Arnt: We do everything from bathroom and facial tissue to health-care products. We're now a health and hygiene company as opposed to just strictly a consumer products company. And obviously with the health products, we have put more controls in place there because of the concerns about product safety. A lot of our controls have to do with packaging—institutional packaging versus hospital packaging versus consumer packaging. Also labeling, although labeling is an interesting issue for us. Because in order to reduce costs for your consumer product packaging, your advertising and so forth, you will see more of the same labeling and packaging throughout the world. If it's got French, English and Spanish on it, that doesn't tell you much in terms of where that product came from.

The packaging does mean more. And then tracking of course. A lot of the big customers that we have (and one of our biggest is Wal-Mart) are requiring radio frequency identification tracking as part of the way we sell to them. This will have a lot of side benefits as this technology expands because it's going to be able to tell you a lot of things about where this product was in the supply chain, and where it should be. It just provides a tremendous amount of information that should help us in the long run, especially with diverted product.

Brenton: Right, we have antitheft devices on the inside of our boxes. And the biggest issue is, people don't really notice this. With a counterfeit product or a foreign product that is repackaged in U.S. packaging, they do not [carry the antitheft devices]. So that's one indicator to us that the product was not manufactured in the United States.

CSO: What are the complications in working with law enforcement abroad?

Arnt: China, a few years ago, before they got into the World Trade Organization, was a huge problem for all consumer product companies. We were able to get very little enforcement until a few years ago. The problem now has significantly diminished because the Chinese authorities have taken much more interest in terms of going after this. China has really emerged as both a consumer and a manufacturing dynamo, and a lot of that is because they're taking intellectual property and trademarks, at least from our experience, much more seriously than they did.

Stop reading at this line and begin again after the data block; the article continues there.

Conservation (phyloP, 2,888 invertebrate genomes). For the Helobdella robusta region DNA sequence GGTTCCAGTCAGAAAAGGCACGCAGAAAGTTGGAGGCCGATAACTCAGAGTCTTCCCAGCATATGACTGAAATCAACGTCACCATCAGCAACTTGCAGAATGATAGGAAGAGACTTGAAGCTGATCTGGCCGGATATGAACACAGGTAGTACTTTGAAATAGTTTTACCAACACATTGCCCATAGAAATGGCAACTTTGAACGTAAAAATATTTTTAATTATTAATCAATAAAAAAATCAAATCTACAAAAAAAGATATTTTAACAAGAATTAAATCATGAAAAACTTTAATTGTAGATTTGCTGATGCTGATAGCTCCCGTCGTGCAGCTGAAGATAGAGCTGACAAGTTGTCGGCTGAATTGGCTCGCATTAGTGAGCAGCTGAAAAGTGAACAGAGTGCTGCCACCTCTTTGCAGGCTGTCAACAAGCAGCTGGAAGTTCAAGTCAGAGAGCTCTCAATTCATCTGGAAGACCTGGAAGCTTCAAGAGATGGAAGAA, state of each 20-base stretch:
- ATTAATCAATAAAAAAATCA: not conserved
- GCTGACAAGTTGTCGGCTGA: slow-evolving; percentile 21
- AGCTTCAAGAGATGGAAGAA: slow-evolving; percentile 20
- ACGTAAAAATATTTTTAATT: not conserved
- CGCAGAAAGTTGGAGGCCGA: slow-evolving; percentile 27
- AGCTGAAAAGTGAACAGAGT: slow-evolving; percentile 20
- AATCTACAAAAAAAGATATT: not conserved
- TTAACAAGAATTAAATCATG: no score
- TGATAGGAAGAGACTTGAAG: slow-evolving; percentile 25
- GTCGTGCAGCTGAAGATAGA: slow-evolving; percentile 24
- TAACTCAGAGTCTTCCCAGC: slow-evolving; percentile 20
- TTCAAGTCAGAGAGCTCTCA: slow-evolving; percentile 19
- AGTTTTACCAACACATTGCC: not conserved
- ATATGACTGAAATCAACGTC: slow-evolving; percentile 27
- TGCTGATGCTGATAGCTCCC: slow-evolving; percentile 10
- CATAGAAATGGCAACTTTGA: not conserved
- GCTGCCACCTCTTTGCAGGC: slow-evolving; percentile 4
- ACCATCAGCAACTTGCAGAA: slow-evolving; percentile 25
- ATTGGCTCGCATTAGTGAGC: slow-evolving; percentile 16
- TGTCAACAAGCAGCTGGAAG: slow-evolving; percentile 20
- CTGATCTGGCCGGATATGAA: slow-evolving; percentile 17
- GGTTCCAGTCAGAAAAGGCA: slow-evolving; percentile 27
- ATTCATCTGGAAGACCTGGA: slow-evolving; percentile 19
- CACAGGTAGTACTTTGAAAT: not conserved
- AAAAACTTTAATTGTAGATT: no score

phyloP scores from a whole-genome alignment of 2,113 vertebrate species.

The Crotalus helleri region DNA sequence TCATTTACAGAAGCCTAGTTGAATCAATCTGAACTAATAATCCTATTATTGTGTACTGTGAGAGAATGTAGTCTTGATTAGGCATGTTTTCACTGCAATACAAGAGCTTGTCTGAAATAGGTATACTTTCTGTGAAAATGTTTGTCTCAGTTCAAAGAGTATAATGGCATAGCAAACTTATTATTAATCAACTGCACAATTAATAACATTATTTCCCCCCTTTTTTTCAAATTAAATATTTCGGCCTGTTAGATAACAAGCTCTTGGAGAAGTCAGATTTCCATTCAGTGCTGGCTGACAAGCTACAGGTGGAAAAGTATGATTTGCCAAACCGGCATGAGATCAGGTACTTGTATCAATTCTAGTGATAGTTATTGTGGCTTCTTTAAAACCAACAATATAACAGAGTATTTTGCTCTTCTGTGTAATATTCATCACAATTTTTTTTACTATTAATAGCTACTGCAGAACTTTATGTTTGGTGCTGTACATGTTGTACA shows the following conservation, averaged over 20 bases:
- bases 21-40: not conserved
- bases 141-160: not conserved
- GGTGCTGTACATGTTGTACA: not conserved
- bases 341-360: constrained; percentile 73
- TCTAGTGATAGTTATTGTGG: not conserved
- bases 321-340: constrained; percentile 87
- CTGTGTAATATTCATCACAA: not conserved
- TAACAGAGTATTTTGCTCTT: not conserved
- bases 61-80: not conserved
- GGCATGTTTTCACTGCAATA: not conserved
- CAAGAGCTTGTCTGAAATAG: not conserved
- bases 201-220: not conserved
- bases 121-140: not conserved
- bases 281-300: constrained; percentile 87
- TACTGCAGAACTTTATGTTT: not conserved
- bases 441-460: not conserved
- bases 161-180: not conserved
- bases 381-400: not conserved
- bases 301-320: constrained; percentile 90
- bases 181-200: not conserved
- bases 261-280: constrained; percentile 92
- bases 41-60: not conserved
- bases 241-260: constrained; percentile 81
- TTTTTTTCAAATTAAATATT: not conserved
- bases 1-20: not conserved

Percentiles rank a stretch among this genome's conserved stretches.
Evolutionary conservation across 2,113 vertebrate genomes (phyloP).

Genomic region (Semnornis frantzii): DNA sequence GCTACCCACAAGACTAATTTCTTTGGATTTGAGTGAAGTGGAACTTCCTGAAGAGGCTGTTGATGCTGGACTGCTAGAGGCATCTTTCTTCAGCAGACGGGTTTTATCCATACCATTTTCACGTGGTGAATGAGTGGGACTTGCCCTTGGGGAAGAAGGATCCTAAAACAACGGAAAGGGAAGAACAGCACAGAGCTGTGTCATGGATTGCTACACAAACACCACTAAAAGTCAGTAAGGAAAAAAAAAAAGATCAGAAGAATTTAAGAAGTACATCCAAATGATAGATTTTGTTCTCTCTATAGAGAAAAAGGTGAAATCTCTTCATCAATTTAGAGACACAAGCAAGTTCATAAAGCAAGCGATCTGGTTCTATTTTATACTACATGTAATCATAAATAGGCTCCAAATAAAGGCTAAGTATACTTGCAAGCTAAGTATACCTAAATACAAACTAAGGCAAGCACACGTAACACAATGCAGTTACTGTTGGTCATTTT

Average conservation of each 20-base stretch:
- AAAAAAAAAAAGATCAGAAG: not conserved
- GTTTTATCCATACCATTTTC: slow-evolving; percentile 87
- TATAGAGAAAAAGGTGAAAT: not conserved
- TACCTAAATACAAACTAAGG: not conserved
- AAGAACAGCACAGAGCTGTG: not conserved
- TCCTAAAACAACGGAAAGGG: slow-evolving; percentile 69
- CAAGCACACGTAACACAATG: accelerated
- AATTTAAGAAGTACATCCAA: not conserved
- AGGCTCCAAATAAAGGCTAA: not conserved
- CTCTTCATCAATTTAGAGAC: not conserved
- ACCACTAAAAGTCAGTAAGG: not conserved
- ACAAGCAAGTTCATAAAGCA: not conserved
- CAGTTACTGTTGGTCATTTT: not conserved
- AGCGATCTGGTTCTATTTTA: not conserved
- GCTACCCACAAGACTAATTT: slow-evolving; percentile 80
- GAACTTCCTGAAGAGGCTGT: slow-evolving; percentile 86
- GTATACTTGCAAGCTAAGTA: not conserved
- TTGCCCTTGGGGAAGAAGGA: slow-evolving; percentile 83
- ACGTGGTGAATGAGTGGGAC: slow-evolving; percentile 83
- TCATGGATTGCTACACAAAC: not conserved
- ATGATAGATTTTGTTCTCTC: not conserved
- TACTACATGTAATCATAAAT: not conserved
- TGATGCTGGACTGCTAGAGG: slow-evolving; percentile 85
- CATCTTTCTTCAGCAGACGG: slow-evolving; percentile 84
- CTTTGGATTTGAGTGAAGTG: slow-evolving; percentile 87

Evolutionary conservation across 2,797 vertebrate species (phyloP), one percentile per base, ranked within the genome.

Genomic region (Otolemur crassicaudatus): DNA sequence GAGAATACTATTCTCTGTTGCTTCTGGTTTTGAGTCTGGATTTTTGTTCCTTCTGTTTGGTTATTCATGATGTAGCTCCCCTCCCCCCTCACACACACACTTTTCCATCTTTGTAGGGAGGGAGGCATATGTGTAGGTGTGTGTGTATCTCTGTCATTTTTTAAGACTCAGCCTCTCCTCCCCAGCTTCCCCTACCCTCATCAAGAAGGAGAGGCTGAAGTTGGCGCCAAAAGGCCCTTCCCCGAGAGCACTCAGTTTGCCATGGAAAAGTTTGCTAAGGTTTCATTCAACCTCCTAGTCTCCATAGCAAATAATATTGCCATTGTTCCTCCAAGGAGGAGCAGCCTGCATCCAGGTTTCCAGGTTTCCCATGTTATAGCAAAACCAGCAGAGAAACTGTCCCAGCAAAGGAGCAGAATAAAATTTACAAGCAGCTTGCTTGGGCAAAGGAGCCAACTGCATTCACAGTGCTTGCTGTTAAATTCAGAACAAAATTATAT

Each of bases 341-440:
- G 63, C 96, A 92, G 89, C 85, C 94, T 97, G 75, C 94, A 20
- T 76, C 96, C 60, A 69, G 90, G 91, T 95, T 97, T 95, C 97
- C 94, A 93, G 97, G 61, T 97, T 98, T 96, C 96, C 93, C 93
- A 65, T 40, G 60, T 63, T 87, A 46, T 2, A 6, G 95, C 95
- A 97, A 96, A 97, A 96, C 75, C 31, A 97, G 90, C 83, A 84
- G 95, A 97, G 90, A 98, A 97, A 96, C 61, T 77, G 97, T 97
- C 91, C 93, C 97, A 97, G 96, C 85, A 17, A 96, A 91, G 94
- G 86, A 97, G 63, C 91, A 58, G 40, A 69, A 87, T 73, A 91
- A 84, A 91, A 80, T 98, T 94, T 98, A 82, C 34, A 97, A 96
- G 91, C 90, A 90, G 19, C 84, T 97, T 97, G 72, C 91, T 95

We did find some other countries in Southeast Asia where diversion would show up. But Southeast Asia in general had counterfeiting problems—for instance, Vietnam. But you would see these little mom-and-pop shops. Sometimes they would go to your packaging manufacturer and purchase overruns on your packaging, and then put an inferior product in it, go out and sell it on the marketplace.

CSO: Do you use antidiversion software?

Arnt: We use services to help us identify diversion. I'm not sure what software programs they have. A lot of it is database programs where they've had experience with a diverter before. But we use a couple of services that assist us in getting a heads-up: "This particular diverter has this amount of product out there on the diverter's line. If you'd like us to see what we can find out about it, or make a purchase or whatever, we can do that." We do a number of investigative things that way. We have a couple of ex-diverters who provide some assistance to us in terms of actually being able to go out and speak the language, in some cases make a purchase if we need to, and help us identify some of those channels.